Without a doubt, the dramatic turnaround that we’ve achieved since I became Scripps Health's CEO 17 years ago stands as one of the most important accomplishments of my career.
In 2000, Scripps was struggling to stay above water. The organization had an operating loss of more than $20 million. Physicians were in open revolt. And the organization’s reputation among patients and the wider community was being damaged on a regular basis by negative media coverage of its problems. Employee retention was a dismal, with a turnover rate above 17 percent.
Today, Scripps’ financial strength — embodied in an Aa3 bond rating by Moody’s Investors Services — is the envy of the health care industry. Our employees number more than 15,000. For the last eight years, we’ve been listed by Fortune magazine as one of the 100 Best Companies to Work For. The partnership we’ve formed with physicians through our innovative Physician Leadership Council has been modeled by numerous other health systems. And our employee turnover rate has fallen to 13 percent.
The dramatic changes required hard work by everyone at Scripps, and they didn’t happen overnight. But lying at the core of the turnaround is a couple of pretty simple ideas — transparency and accountability. I realized early on that we couldn’t achieve one without the other. Transparency was the first step toward developing more accountability for leadership and the entire organization.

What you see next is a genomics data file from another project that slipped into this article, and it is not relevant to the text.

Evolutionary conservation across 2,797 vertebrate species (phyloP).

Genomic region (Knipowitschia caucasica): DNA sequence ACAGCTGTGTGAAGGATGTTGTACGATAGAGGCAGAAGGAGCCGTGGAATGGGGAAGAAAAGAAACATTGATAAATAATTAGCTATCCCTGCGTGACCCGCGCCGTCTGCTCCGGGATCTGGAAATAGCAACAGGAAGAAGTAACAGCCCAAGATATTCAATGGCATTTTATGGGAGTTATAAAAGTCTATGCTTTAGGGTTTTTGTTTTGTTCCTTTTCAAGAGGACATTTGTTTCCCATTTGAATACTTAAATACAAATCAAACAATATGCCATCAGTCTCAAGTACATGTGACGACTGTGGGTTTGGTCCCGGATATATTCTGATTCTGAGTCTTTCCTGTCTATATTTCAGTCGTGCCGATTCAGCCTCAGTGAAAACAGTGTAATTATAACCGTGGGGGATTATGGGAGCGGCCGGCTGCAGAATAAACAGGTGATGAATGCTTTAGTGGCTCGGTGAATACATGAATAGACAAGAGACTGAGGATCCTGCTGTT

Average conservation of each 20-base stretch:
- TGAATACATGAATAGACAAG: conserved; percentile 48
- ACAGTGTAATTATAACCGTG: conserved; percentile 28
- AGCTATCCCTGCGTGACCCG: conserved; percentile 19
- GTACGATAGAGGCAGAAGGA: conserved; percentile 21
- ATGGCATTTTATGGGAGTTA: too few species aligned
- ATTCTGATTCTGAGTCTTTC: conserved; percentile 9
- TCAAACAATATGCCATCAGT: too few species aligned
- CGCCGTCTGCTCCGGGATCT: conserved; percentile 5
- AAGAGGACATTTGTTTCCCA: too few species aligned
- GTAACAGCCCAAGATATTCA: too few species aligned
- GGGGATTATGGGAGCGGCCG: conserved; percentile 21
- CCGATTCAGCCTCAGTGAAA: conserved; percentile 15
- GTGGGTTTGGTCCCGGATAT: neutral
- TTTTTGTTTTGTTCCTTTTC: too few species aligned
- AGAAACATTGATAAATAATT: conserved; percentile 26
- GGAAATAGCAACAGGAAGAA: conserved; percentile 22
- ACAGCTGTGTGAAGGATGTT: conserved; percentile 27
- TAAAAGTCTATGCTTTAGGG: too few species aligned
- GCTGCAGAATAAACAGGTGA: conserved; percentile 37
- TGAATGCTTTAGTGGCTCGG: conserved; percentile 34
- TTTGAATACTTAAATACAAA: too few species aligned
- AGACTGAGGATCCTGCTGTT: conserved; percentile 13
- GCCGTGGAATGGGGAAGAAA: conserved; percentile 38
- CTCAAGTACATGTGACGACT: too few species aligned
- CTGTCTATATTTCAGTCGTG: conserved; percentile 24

Achieving accountability is only possible if you set performance goals. I learned that lesson as a teenager when I brought the strong work ethic I learned from my parents to my first minimum wage jobs clerking at a bookstore then later working as a cashier at an Arby’s.
When business was slow, I didn’t just sit around and chat with co-workers. At the bookstore, I would spend down time memorizing the list of bestsellers so I’d be more knowledgeable when helping customers. At Arby’s, I’d clean tables or help out in the kitchen.
Once I started my career in health care, I used personal goals to expand my experience. For example, while working as a hospital department director I created a standard for myself for volunteering for extra assignments which gave me more opportunities to learn about the business, especially on the clinical side.
My superiors noticed the extra effort and initiative, and they entrusted me with even more responsibility.
Even now, I still set my own performance goals that are distinct from my formal, organizational metrics.
It’s important for every leader to figure out individually what he or she needs to do to perform at his or her best and commit to corresponding goals. Setting your own personal performance objectives will push you to achieve more than what’s expected of you, and it will set you apart from colleagues who are just doing the bare minimum.
You’ll know that you’re giving your organization your very best while setting an example for those around you.